5 Sure signs that your disaster recovery strategy will fail

Disaster recovery (DR) is an essential part of business continuity, as it enables organizations to restore files and applications from a recent version in case these become compromised. An alarming study by asset management company Mercer found that 51% of businesses worldwide do not have a disaster recovery strategy in case of emergencies or disasters.

Why backup and disaster recovery preparedness should be a top business priority

If there’s anything that 2020 has taught business owners, it’s that preparedness is key to survival. When the COVID-19 pandemic hit, business plans were thrown off course and remote working setups had to be implemented almost overnight. Organizations that had infrastructure and strategies in place were able to quickly shift their configurations to adapt to the changing times, but businesses that didn’t have a disaster recovery plan greatly struggled.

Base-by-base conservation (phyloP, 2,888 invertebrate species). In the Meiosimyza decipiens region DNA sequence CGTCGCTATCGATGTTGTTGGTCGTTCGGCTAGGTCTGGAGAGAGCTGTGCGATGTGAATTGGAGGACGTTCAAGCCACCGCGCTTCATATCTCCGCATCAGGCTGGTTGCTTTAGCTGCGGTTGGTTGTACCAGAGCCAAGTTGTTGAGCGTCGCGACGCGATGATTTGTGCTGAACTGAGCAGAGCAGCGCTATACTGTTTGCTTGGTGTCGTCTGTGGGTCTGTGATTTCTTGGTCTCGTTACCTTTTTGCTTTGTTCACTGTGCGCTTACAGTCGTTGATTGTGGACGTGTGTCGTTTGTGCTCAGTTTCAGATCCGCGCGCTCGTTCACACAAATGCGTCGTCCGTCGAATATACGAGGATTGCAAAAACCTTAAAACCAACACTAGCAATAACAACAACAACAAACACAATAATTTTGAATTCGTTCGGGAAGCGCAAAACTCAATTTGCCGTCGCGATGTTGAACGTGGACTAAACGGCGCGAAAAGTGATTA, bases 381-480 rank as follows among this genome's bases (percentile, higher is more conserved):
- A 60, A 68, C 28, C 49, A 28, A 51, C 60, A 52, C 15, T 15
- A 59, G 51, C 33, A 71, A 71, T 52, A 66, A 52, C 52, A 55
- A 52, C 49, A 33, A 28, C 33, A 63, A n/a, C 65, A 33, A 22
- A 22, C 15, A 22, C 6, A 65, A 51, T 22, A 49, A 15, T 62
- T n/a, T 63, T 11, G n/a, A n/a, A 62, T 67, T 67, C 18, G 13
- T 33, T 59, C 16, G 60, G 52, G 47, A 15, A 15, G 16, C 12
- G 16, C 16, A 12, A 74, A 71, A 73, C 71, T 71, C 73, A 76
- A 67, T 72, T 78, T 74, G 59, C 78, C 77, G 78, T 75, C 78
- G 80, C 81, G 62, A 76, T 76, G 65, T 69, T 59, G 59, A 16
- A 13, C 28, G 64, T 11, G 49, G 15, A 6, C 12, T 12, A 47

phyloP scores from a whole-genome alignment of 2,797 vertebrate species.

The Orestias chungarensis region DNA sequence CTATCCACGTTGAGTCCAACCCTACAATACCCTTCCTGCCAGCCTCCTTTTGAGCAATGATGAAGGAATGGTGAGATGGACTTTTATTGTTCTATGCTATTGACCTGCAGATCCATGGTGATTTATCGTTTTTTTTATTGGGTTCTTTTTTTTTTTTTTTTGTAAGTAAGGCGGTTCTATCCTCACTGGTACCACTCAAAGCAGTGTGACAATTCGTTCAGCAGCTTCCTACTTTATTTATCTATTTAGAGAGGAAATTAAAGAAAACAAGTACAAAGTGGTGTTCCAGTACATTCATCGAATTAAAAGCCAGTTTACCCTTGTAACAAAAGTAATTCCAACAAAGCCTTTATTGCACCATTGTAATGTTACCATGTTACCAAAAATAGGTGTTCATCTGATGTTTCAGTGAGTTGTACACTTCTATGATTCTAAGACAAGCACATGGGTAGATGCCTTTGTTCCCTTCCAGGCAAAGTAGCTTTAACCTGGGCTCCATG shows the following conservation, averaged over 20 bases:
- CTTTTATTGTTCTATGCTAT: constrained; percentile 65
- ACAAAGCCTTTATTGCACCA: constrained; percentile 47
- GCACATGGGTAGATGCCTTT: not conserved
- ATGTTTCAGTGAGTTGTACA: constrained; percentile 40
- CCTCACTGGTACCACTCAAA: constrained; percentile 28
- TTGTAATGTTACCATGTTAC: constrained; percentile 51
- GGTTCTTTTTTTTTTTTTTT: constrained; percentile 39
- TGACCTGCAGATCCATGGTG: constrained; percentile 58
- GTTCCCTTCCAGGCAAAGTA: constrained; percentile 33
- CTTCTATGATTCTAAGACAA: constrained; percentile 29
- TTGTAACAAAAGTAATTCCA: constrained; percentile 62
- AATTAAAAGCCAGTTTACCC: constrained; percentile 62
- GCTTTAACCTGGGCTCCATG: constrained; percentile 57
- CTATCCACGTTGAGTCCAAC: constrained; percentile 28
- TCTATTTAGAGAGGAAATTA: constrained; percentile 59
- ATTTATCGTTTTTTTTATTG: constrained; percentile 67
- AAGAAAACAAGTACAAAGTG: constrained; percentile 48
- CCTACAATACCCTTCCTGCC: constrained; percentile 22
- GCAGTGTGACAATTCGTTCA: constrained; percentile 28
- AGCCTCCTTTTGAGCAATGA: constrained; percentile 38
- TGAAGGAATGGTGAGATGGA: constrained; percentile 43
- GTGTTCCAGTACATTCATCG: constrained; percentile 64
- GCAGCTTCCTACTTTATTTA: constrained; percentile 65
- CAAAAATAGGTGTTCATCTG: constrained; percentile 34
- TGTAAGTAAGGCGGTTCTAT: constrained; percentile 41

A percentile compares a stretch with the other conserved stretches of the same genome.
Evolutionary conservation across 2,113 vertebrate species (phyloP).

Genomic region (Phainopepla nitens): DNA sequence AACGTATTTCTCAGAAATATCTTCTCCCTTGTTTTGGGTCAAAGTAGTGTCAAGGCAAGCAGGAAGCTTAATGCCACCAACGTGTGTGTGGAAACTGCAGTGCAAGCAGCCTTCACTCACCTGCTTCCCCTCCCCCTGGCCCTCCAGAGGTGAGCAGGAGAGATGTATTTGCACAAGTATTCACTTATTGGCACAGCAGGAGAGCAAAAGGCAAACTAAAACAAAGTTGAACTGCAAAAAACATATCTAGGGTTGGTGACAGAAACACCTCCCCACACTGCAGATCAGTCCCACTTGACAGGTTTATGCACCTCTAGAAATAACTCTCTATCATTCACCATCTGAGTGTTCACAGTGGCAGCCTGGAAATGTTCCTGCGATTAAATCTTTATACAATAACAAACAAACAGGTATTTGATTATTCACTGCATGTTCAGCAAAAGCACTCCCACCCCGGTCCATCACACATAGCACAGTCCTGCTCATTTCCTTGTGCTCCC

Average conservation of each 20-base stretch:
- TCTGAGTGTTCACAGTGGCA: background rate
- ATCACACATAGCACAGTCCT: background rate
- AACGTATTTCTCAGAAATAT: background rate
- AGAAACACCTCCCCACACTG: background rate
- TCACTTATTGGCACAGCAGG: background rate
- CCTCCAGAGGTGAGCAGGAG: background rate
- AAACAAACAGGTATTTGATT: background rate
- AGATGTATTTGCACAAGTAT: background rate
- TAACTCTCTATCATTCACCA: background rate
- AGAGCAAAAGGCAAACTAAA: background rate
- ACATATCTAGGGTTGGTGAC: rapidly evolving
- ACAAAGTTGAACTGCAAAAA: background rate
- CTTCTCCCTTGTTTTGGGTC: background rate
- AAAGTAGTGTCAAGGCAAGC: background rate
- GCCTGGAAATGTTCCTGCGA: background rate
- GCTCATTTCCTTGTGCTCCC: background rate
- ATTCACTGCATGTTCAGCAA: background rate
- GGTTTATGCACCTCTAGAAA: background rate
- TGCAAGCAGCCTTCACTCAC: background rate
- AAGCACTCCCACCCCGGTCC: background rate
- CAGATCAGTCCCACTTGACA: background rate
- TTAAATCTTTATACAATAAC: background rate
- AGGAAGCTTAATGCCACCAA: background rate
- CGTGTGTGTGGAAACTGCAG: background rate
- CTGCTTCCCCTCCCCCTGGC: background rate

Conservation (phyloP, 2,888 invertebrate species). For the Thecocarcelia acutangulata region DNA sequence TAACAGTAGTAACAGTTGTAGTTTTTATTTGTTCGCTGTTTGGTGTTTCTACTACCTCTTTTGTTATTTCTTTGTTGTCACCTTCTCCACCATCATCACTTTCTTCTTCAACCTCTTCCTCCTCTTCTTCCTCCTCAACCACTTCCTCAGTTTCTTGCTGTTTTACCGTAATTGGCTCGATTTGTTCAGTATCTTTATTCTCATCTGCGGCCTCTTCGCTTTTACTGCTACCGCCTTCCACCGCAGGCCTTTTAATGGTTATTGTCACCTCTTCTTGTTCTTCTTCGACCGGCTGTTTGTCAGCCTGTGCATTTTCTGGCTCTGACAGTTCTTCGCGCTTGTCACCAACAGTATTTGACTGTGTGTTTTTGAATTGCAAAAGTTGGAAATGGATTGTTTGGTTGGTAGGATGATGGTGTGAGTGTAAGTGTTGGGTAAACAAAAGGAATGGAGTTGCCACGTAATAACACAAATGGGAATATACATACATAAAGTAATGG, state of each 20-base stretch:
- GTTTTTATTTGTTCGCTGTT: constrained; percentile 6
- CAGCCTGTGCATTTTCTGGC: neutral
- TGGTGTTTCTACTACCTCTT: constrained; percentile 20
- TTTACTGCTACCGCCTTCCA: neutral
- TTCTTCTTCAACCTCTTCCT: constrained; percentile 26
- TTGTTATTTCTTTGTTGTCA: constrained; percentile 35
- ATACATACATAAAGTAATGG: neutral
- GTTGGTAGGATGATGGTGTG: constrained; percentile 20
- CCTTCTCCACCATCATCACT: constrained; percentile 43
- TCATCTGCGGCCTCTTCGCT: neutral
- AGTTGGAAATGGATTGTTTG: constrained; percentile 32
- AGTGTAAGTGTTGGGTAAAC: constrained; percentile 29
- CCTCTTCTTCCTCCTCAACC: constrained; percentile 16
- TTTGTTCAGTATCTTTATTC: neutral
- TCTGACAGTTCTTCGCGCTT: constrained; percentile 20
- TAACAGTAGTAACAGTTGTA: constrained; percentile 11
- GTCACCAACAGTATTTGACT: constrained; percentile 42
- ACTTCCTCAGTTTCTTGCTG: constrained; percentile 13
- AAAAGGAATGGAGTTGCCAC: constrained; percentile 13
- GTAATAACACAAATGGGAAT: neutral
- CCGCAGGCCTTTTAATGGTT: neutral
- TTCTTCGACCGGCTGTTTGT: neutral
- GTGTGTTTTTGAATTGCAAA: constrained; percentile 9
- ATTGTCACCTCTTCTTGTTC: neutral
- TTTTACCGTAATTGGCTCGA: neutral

How to plan your disaster recovery budget

Companies underfund their disaster recovery (DR) plans, not realizing how crucial they are for the survival and protection of the business. Several hours of downtime can cost thousands, even millions of dollars.

Another mistake is to mimic the DR strategies and budgets of other companies.

Disaster recovery best practices

IT infrastructure such as hardware, networks, applications, and data are assets that businesses depend on. As such, creating a disaster recovery plan (DRP) should be a priority of every business. It ensures that these assets can be protected, saved, or recovered when a disaster such as an outage, cyberattack, hardware failure, or natural disaster hits.